Category Archives: schools

Another place with “too much history”

Yesterday to Durham and The Big Meeting (133rd iteration).

The Lady in my Life and myself are there, dead in front of the microphones, and about four rows back. The last time I went was mid-1960s, and the main speaker was Harold Wilson. There were still coal-mines working then. Durham’s very last was Monkwearmouth, where the last shift was worked on 10th December 1993. The site, today, is the Stadium of Light, Sunderland’s home ground.

In 1937 George Orwell was factually stating the importance of coal:

Practically everything we do, from eating an ice to crossing the Atlantic, and from baking a loaf to writing a novel, involves the use of coal, directly or indirectly. For all the arts of peace coal is needed; if war breaks out it is needed all the more. In time of revolution the miner must go on working or the revolution must stop, for revolution as much as reaction needs coal. Whatever may be happening on the surface, the hacking and shovelling have got to continue without a pause, or at any rate without pausing for more than a few weeks at the most. In order that Hitler may march the goose-step, that the Pope may denounce Bolshevism, that the cricket crowds may assemble at Lords, that the poets may scratch one another’s backs, coal has got to be forthcoming. But on the whole we are not aware of it; we all know that we ‘must have coal’, but we seldom or never remember what coal-getting involves. Here am I sitting writing in front of my comfortable coal fire. It is April but I still need a fire. Once a fortnight the coal cart drives up to the door and men in leather jerkins carry the coal indoors in stout sacks smelling of tar and shoot it clanking into the coal-hole under the stairs. It is only very rarely, when I make a definite mental-effort, that I connect this coal with that far-off labour in the mines. It is just ‘coal’ — something that I have got to have; black stuff that arrives mysteriously from nowhere in particular, like manna except that you have to pay for it. You could quite easily drive a car right across the north of England and never once remember that hundreds of feet below the road you are on the miners are hacking at the coal. Yet in a sense it is the miners who are driving your car forward. Their lamp-lit world down there is as necessary to the daylight world above as the root is to the flower.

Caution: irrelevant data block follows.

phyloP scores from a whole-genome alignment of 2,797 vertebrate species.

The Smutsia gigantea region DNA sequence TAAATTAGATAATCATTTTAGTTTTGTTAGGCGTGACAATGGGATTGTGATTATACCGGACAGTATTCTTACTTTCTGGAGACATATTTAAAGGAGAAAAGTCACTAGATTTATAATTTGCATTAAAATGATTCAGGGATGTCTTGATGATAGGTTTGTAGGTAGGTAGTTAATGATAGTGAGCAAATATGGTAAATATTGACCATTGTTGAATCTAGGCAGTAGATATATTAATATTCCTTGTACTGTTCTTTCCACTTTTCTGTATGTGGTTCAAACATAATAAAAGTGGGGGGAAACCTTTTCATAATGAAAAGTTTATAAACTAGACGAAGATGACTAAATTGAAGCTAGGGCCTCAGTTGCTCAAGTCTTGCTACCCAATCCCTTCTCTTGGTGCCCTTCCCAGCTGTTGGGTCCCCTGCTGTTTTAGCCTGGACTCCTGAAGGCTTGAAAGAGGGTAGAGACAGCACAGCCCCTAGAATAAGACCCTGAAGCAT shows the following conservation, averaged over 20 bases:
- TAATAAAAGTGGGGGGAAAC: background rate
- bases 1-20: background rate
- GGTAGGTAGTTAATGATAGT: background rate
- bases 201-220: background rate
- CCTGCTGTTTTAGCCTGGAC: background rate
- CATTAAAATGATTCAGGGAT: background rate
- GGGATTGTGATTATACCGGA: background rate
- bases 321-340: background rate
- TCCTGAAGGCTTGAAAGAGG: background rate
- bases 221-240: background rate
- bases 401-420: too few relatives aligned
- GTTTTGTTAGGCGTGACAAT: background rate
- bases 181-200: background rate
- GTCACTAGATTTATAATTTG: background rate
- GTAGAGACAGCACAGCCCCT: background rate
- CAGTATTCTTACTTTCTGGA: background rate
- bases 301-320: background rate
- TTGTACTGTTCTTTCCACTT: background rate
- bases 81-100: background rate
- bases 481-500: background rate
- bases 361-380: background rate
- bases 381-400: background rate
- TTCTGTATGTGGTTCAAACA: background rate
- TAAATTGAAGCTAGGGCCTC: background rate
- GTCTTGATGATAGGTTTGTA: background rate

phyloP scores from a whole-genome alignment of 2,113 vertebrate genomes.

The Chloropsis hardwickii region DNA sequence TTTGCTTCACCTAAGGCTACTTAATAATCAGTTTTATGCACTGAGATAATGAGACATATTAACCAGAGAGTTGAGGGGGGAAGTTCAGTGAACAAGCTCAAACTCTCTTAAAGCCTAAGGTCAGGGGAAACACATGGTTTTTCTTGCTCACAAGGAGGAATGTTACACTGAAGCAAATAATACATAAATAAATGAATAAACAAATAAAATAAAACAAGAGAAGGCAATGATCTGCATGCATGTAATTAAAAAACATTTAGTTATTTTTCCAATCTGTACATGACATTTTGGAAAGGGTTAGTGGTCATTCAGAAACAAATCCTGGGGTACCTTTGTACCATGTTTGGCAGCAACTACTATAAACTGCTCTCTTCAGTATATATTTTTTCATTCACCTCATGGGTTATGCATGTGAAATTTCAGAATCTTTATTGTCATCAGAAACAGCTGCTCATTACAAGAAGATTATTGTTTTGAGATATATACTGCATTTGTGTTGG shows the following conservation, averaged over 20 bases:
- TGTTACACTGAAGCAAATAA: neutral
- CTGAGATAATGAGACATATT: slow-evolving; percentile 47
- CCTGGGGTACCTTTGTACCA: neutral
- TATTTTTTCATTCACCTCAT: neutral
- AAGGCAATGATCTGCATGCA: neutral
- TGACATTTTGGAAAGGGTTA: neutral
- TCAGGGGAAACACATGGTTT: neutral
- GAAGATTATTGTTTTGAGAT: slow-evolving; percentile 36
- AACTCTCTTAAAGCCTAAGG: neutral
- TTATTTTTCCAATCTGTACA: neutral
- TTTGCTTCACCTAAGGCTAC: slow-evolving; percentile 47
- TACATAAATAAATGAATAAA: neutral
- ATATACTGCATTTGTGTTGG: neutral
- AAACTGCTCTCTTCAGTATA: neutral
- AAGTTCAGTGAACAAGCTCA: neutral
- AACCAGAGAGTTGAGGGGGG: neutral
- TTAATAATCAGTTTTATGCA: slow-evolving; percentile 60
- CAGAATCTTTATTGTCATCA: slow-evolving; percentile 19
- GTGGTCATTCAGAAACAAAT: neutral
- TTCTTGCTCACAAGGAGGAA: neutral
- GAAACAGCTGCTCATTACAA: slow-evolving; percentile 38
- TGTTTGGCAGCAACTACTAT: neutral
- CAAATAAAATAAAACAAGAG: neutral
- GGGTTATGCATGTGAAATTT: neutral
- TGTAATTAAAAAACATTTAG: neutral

It is not long since conditions in the mines were worse than they are now. There are still living a few very old women who in their youth have worked underground, with the harness round their waists, and a chain that passed between their legs, crawling on all fours and dragging tubs of coal. They used to go on doing this even when they were pregnant. And even now, if coal could not be produced without pregnant women dragging it to and fro, I fancy we should let them do it rather than deprive ourselves of coal.

Eighty years on, 21st April 2017, Britain went a day without coal, while the lights stayed on.

There have been no active coal-mines, and no coal-miners in the County Palatine this quarter-century. But the Durham Miners’ Gala, the Big Meetin’, goes on, and this year was bigger and brassier than ever.

Durham has too much history for its own good. That’s an expression I have seen applied to Ireland, to the island of Cyprus and to Naples in recent times. It has degrees of truth in every case. In Durham, though, the history is close enough to touch:

… the miners who died in the many pit disasters of the Durham coalfields.

They number thousands, including 164 at Seaham in 1880 and 168 at Stanley in 1909, and are commemorated by a memorial in Durham Cathedral, a spectacular Romanesque landmark that this autumn celebrates the 25th anniversary of its designation as a Unesco World Heritage Site, along with the rest of the historic city. Next to the memorial to the victims of pit disasters is a book of remembrance that the Dean of the Cathedral, the Very Reverend Michael Sadgrove, was at pains to point out to me. “Here’s one 15 years of age,” he said. “J E Scott. Died at Shotton [in 1953]. This is a really poignant place.”